Proposal (630) to South American Classification Committee


Treat Myiothlypis roraimae as separate species from M. bivittata (revisited)



In another lifetime, the committee rejected (proposal 67) the treatment by Hilty (2003) of considering the highly distinct, but morphologically very similar, Tepui endemic Myiothlypis (bivittata) roraimae as a separate species from southern Andean M. bivittata.  The committee unanimously rejected the proposal because no data were presented in Hilty that supported the split.  However, as has come to be expected, Hilty has again been proven to be correct.  Recently, I finally heard and audio recorded roraimae on Ayanganna tepui in Guyana, and I was stunned at how different the song is from southern bivittatus.  Of course, this has been apparent for some time as song recordings have been available online at xeno-canto and the Macaulay Library (Cornell). The songs of the two are so different that one would question whether they are even sister taxa (molecular data are equivocal; Lovette et al. 2010).  If indeed molecular data eventually demonstrate that they are sister taxa, then the song of these two taxa are as different as any pair of sister species within Myiothlypis.  Comparison of the following song audio recordings provides evidence on how different these two are. Note that I have given just a few catalog #s from xeno-canto (there are many more) and because of the ease of examining spectrograms on xeno-canto vs. Macaulay, only xeno-canto numbers are given. However, many recordings that demonstrate this are available online at Macaulay (e.g.,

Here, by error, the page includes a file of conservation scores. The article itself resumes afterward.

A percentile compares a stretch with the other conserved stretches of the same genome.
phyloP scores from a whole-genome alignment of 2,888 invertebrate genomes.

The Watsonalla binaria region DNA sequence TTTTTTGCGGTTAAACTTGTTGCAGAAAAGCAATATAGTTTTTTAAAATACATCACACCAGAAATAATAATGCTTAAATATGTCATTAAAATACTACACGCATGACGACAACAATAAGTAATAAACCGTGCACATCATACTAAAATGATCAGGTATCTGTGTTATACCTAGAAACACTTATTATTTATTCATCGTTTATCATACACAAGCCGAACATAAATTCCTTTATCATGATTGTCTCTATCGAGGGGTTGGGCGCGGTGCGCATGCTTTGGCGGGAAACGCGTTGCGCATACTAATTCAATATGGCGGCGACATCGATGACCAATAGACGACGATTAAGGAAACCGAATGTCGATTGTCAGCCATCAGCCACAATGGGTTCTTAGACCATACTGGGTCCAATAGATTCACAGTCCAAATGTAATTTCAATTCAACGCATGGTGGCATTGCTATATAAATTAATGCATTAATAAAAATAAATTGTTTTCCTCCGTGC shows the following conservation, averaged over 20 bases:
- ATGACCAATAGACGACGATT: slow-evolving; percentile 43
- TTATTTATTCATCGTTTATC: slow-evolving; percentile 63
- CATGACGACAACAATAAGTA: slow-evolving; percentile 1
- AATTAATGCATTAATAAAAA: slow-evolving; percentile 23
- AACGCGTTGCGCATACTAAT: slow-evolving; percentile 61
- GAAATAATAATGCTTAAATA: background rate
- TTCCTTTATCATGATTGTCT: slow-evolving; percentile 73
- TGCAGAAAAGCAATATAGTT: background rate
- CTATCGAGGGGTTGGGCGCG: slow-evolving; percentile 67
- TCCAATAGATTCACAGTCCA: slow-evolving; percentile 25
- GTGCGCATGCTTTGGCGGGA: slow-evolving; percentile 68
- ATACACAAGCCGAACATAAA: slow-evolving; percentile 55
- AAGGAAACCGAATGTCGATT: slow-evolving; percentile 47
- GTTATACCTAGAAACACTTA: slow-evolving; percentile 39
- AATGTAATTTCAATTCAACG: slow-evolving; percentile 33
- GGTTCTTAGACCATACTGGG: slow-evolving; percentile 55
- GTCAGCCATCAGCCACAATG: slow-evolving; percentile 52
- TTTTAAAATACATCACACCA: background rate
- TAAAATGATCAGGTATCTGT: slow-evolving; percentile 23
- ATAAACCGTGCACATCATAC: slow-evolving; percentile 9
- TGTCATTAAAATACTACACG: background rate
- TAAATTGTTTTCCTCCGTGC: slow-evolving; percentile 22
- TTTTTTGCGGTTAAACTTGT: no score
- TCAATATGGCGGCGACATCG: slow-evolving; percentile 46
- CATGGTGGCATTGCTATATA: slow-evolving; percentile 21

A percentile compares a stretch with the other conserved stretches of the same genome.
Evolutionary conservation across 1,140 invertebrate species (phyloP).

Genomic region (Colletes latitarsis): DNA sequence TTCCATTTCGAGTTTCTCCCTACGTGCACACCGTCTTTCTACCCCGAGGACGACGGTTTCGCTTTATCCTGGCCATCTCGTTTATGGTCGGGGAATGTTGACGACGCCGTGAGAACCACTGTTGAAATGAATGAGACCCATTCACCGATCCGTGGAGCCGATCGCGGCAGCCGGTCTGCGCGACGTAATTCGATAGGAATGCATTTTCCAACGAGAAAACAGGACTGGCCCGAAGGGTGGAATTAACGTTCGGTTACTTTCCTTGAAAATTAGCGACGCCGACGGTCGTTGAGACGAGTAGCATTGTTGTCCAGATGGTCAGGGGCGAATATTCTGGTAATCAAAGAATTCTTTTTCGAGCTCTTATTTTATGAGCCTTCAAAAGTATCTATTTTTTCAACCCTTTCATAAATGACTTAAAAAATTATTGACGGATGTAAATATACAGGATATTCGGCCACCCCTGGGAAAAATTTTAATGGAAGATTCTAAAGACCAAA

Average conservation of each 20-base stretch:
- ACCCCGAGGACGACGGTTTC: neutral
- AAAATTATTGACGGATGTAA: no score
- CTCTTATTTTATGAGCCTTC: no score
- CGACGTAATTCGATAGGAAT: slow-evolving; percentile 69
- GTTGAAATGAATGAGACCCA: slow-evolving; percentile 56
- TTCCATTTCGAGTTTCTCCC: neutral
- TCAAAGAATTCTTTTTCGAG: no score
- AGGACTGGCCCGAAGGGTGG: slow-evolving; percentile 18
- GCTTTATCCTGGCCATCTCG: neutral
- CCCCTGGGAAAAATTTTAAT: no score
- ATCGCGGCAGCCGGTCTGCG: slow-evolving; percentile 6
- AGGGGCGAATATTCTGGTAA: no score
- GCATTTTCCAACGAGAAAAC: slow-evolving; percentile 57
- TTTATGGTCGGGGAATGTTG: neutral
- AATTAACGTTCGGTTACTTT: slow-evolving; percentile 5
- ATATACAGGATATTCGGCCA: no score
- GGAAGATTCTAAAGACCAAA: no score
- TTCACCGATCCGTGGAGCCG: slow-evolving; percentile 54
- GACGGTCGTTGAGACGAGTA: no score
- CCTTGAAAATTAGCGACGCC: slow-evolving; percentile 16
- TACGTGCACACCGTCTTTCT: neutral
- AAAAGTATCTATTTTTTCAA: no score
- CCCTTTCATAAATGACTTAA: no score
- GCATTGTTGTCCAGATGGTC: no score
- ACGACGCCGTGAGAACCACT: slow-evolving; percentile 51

M. roraimae: XC6178, XC122857, XC8248

M. bivittata: XC33197, XC13238, XC14490


   In addition to the vocal data, these two taxa are very different in their ecology and behavior.  Based on my experience on two Guyana tepuis (Roraima and Ayanganna), roraimae forages from mid-level up to the subcanopy in very humid (often moss-laden), montane forest (800-1800 m in Venezuela; Hilty 2003), whereas bivittatus is a strictly understory bird in the southern Andean foothills (750–1500 m in Peru; Schulenberg et al. 2007). Bivittatus is often associated with bamboo (pers. obs.; Schulenberg et al. 2007).  In the Guyana tepuis, roraimae has not been found in association with bamboo, and Hilty (2003) stated “shows no special affinity for bamboo in Venezuela.”